Orioles 2014 Hitter Forecasts: Oliver
This post starts a series during which I intend to examine the prospects of the O’s based on some of the most popular and accurate projection systems out there. We’ll start with Oliver, and make our way to Steamer next, followed by ZiPS, and so on.
Discuss these projections for the O’s on the BSL Forums here.
Oliver is a system developed by Brian Cartwright for use and publication on The Hardball Times and various other sites. For background on Oliver, you can read this primer here, that Brian wrote for THT in 2010.
Let’s start with looking at the O’s hitters, using Oliver’s projections for 2014 as a baseline for discussion. Here is the data for the O’s hitters in 2014. As you can see, Oliver doesn’t make an effort to estimate playing time for hitters, so everyone’s numbers are based on 600 PA. This is actually useful for the purpose of determining roles on the team, because it allows us to see what a player like Henry Urrutia would do if given full playing time, a real possibility at this point. We’ll discuss the team in chunks, starting with position battles:
According to Oliver, only one Oriole would be worth negative WAR if given full playing time. That player is Nolan Reimold, who the O’s recently tendered a contract to in hopes that he can potentially play some left field. Otherwise Reimold is likely a bench bat, but regardless of his position it’s unlikely that he gets full time at bats anywhere. Oliver predicts a line of .239/.314/.407 and a WAR of -0.4 for Nolan Reimold.
The next contender would be Steve Pearce, whose bat would play decently well against lefties, but whose glove is questionable as a full-time left fielder. With a line of .253/.338/.425 Pearce would be arguably the best bat the O’s could send to left field currently. According to Oliver, Pearce would be worth 1 WAR as a full-time player, which is only slightly worse than the best option currently on the roster.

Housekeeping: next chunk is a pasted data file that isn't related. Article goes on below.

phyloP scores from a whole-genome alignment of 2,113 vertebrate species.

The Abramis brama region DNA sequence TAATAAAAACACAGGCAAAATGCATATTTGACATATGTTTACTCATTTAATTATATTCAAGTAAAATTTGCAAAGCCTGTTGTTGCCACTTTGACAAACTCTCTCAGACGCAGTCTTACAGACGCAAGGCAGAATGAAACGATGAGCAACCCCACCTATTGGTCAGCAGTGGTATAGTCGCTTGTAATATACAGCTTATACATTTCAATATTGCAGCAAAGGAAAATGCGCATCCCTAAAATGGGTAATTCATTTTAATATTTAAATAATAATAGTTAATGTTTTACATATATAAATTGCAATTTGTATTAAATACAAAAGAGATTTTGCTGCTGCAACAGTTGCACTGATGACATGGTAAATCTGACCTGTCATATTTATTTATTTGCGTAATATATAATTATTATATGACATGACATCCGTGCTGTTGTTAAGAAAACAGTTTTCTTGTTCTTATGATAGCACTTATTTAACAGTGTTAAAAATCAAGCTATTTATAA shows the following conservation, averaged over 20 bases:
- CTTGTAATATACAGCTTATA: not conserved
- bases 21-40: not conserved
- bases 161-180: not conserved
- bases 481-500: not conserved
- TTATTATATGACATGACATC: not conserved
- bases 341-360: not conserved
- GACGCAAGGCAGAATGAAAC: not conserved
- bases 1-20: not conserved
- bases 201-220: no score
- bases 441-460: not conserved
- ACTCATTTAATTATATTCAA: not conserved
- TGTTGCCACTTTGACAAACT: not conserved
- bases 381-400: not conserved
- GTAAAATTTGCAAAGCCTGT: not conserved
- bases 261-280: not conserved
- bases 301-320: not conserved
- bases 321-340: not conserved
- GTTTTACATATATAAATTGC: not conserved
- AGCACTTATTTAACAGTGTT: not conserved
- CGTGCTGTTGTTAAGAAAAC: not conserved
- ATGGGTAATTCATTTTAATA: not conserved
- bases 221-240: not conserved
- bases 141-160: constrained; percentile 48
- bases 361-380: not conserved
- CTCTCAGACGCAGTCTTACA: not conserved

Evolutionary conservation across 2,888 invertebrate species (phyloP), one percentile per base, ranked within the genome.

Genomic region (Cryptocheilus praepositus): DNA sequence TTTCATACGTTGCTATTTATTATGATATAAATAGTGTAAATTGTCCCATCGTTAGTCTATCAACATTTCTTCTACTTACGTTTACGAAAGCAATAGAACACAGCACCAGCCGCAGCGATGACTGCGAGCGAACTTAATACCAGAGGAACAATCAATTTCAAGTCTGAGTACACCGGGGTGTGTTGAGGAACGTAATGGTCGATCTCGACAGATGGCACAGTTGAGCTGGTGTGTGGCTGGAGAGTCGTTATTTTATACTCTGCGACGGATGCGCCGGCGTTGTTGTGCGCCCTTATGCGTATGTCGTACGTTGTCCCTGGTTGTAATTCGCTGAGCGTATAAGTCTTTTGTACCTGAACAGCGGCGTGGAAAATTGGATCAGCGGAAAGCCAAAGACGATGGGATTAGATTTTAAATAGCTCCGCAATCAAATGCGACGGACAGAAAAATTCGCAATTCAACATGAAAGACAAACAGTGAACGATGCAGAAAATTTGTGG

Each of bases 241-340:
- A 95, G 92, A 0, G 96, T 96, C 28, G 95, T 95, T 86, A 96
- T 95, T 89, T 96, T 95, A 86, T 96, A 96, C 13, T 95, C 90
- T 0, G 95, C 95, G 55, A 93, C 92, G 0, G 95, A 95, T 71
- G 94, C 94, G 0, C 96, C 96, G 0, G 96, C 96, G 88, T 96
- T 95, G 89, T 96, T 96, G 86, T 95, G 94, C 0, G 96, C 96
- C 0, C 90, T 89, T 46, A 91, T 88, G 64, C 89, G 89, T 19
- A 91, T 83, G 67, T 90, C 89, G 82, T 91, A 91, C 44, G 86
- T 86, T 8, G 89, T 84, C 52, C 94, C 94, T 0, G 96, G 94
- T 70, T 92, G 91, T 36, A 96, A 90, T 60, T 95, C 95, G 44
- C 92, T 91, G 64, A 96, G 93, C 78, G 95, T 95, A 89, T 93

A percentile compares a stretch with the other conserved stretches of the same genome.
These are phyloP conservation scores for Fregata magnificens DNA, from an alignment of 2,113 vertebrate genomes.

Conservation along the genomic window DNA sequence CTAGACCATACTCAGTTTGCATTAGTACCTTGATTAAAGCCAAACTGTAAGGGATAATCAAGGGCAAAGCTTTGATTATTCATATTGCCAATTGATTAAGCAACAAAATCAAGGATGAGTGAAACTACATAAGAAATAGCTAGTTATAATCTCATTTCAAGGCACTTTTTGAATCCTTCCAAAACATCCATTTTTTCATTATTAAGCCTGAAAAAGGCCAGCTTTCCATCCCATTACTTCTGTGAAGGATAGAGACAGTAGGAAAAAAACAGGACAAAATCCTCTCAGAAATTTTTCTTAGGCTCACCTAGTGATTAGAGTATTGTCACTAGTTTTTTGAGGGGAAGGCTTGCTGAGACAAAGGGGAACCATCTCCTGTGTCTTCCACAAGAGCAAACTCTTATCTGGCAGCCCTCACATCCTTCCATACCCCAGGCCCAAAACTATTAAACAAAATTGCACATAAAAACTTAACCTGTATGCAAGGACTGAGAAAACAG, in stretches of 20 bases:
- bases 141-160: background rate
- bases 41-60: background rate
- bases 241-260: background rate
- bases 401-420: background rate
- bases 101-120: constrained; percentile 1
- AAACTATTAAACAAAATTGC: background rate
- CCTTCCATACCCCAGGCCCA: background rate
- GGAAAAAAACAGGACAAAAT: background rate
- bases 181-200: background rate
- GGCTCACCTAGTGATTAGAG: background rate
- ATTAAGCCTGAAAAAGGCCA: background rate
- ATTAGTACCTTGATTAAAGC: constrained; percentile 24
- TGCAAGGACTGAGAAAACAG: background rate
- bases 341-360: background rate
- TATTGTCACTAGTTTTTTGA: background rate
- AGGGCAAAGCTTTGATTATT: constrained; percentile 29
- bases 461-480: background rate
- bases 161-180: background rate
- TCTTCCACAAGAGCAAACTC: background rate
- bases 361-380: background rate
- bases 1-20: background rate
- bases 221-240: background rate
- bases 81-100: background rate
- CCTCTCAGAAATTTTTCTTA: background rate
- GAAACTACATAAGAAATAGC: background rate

Henry Urrutia is, as far as Oliver is concerned, the best option the O’s have to play left field currently on the roster. Oliver projects that over 600 at bats Urrutia would be worth a whole 1.1 WAR while producing a triple slash of .275/.326/.415. Urrutia would likely be a better fielder than Pearce, who on the other hand has a higher probability of producing with the bat.
Ultimately, the answer seems to be that if the O’s want average production in left field, it doesn’t seem they have the man on their roster to do it. With options for left field like Nate McLouth and Chris Young leaving the market, the O’s need to act fast if they want to get more than just above replacement level production out of LF.
One interesting player on the list is the newly acquired Jemile Weeks, who Oliver projects to produce 0.8 WAR given 600 at bats. Weeks is projected to have negative value with his glove, but his bat (despite its deficiencies) and baserunning brings him above replacement level. Oliver projects Weeks to produce a line of .248/.322/.336 over a full season. With some quick math you’d see that that comes out to an ISO of just .088 which is pretty abysmal, even for second base. Weeks is projected to up a wOBA under .300, so again very light on his bat.